Does the Triangle have fewer suitable remote jobs than other regions?

RALEIGH, NC (WNCN) – Employers in the Triangle are less likely to allow remote working than companies nationwide, according to a report released Friday by technology investors.

The group, Telstra Ventures, finds that only 5.7% of jobs posted by companies in Raleigh and Durham from April 1 through Wednesday are distance fitting, well below the national average of 14.2%.

The group examined 371,000 job vacancies from 8,000 companies in 27 technology hubs across the country. The Raleigh and Durham tandem ranks below all but two others – Charlotte and Houston.

“There are people migrating to North Carolina, but it’s really interesting that businesses in North Carolina aren’t so open to empowering them remotely,” Saad Siddiqui, director of Telstra Ventures said Friday. .

The study found that Columbus, Ohio was the most remote tech hub in the country with 27% of openings allowing work to be done from anywhere.

The main reason for the Triangle’s low score – the types of jobs that are open now, the authors said.

More than a third of the job postings they looked at are in the health sciences, where only around 10% of the job postings allow employees to work remotely.

“There is a very high proportion of vacancies for healthcare professionals in the region,” said Jonathan Serfaty, head of data science at Telstra, adding that this is why “we are seeing less work. remotely ”.

Of course, not all work can be done from just anywhere. Telstra finds that nearly a quarter of published professional legal jobs and about a fifth of positions in sales, products and design offer the best choice for remote work.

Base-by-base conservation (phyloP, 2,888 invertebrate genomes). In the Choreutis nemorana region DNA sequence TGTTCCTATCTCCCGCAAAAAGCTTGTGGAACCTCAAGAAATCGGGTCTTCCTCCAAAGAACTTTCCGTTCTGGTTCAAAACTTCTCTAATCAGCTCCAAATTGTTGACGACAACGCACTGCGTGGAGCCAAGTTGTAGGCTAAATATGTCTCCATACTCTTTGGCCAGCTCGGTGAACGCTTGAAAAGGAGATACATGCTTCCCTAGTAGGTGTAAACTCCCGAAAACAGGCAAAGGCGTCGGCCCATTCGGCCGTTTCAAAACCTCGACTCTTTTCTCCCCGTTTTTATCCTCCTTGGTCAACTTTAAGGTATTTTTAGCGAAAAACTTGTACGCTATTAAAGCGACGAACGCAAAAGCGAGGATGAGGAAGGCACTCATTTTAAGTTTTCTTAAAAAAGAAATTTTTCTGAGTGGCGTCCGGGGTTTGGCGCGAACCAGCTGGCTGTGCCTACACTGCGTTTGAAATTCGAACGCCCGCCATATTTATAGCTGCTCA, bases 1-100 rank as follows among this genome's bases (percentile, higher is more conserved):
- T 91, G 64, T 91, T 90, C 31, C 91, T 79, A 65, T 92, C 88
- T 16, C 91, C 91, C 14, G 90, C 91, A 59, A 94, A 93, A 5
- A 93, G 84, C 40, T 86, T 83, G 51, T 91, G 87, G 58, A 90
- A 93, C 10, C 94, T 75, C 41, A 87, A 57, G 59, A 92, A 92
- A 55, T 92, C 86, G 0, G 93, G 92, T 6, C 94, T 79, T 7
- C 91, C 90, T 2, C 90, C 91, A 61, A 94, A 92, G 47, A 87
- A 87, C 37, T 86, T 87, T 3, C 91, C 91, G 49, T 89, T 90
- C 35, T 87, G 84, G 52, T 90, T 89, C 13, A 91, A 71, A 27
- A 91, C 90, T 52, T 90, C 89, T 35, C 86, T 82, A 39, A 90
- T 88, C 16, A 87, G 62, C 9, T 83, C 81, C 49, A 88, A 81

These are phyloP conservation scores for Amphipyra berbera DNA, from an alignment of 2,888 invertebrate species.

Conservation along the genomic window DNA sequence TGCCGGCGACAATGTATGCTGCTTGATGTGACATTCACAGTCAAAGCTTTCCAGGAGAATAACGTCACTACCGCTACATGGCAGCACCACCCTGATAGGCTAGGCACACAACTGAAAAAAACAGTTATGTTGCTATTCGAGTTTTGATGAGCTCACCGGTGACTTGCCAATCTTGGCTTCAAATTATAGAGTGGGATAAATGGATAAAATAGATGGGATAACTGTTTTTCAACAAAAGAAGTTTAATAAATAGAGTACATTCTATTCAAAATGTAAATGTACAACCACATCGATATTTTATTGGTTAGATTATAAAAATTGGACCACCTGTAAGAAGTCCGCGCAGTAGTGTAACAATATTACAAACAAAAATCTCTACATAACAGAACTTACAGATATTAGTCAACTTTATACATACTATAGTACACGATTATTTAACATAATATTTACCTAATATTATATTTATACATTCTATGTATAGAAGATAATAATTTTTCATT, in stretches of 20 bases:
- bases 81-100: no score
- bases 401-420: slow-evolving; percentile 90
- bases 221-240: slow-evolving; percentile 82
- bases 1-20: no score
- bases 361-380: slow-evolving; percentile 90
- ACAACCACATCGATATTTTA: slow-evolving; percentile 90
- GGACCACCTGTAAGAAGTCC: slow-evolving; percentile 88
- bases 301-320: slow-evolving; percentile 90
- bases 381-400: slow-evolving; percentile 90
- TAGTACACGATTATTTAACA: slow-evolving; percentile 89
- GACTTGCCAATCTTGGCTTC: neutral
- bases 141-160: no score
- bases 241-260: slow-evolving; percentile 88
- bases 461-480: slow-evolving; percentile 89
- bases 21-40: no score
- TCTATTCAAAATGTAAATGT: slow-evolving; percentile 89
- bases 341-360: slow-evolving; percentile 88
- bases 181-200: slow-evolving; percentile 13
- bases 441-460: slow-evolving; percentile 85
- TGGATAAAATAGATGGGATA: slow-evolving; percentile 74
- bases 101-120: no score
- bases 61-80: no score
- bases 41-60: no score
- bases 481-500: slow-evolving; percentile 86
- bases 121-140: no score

Rob Downs, a Triangle-based remote work consultant, says from an IT perspective, the region’s relatively low score “is probably true” and says improvements are needed in the technology infrastructure. – consider greater fiber optic Internet connectivity – to compete with certain large metropolitan areas.

Remote working became popular early in the pandemic when employees were asked to perform their duties outside of the office in an effort to limit the spread of COVID-19.

Siddiqui says the pandemic has changed the way many workers approached their jobs and embraced working from home.

“We’ve been sort of retrained as to how we do the work we do,” he said.

The Triangle is on the verge of positioning itself as the Silicon Valley of the Southeast, with Apple and Google each announcing their intention to set up certain operations there in the years to come.

Serfaty says providing employees with the ability to work remotely is “a professional advantage” in attracting and retaining talented workers. He says managerial positions are more likely to be remote than entry and mid-level positions.

“Basically, if you’re going to look for talent in these hard-to-hire positions, we see it as a competitive advantage to be able to offer this opportunity remotely,” said Serfaty.

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